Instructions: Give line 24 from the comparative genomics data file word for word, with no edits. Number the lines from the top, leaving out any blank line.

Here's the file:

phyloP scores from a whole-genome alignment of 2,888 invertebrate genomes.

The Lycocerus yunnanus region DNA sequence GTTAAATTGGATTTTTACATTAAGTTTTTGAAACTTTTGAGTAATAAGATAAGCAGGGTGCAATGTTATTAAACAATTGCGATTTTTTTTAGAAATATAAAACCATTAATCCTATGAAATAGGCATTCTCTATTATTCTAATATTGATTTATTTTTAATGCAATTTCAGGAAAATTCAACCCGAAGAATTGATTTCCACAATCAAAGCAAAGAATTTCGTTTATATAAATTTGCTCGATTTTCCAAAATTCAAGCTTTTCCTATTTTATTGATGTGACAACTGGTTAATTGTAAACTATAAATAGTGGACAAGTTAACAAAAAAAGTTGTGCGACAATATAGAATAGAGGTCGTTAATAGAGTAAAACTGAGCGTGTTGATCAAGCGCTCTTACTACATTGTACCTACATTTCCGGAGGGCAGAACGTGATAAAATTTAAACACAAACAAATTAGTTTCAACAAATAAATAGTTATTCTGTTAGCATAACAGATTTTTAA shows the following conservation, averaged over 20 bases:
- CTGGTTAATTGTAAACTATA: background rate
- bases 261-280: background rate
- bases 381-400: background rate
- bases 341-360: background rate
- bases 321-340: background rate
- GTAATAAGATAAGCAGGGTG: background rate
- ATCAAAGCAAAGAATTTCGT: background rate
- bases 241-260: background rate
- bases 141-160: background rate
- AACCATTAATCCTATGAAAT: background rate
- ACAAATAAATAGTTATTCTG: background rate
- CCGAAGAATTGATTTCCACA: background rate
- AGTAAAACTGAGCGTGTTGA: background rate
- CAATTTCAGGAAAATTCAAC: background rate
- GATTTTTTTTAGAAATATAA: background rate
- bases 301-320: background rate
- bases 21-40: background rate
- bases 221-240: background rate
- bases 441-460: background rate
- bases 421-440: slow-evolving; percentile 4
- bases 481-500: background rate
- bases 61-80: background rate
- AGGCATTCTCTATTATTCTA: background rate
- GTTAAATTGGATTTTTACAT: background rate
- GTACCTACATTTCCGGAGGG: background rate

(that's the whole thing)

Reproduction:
- bases 61-80: background rate